Solutions for People, Animals and Environment
Tales of WellBeing – Issue 4, May 2019
This issue of Tales of WellBeing has two items involving education – both humane and environmental. The “Tale” features the significant impact one individual has had in this arena. Marshall Rinquest is a key part of the success of the Greyton Transition Town project and an important educator – both environmental and humane – in the six villages that make up the Greyton/Genadendal community as well as more broadly across southern Africa (via the Reggae band of which he is a member). Our second item deals with the role of children’s literature in promoting humane and environmental education. Perhaps half of these stories feature animal characters, many of whom are as well-known as any human.

Marshall Rinquest – A Role Model for Environmental & Humane Education

Marshall Rinquest of Genadendal. GFAS Photo

South Africa, like many countries around the world, is struggling to balance the needs of the environment as well as the development and infrastructure needs of the people. The Western Cape (in the southern portion of the country) is the home of a unique Cape Floral Region – Fynbos (which translates as “small leaf”). Fynbos is one of the five floral kingdoms in the world and it is only found in the southern tip of the African continent. Marshall Rinquest, who was raised and educated in the Western Cape, has become an important educator and role model for people who are fortunate enough to live in the region in the midst of Fynbos.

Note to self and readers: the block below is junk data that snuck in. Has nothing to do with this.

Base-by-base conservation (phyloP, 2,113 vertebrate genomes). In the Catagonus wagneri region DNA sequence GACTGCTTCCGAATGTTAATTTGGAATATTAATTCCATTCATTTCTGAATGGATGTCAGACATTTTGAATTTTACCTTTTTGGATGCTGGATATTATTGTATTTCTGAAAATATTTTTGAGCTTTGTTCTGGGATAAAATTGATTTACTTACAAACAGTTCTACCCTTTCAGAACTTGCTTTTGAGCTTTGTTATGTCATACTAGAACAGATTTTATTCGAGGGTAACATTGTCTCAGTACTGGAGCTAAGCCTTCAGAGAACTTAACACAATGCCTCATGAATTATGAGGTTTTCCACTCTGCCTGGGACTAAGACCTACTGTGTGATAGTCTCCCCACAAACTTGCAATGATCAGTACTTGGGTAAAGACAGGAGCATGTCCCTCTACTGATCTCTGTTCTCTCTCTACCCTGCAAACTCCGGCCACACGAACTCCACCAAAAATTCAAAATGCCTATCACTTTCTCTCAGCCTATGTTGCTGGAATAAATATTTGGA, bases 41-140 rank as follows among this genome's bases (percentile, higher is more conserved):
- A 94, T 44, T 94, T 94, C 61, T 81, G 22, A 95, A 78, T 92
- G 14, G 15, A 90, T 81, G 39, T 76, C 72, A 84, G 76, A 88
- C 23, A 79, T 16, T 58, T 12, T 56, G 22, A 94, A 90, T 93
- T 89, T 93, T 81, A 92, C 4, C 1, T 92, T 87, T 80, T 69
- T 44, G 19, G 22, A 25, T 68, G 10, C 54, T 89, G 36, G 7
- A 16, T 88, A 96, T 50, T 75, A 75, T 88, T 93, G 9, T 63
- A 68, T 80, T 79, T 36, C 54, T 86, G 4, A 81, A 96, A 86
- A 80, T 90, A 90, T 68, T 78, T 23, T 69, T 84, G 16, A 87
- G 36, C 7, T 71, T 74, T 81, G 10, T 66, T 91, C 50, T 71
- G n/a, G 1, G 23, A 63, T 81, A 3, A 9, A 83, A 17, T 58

Wumps on Wump World before the Arrival of the Pollutians. (Illustration by Bill Peet)

The Zoology of Children’s Literature
Andrew Rowan, May 16, 2019

For more than 200 years, children throughout the world have been learning moral lessons from stories heavily populated by both verbal and non-verbal animal characters. Whether we are talking about Peter Rabbit and Jemima Puddleduck fromBeatrix Potter, Babar the Elephantfrom Jean de Brunhoff,Winnie the Pooh and his friends from AA Milne, or the wild animals of African folk tales, these characters have enthralled and educated children the world over. Nevertheless, whenthe first volume of Anthrozoos was launched in 1987 (the first scholarly journal publishing material on human-animal interactions), there were very few articles or books examining the place of animal characters in children’s literature.That gap in scholarship is not as large as it once was. In this brief note, I want to call attention to a few special examples of literature for young children that deliver messages of respect for animals and the environment.

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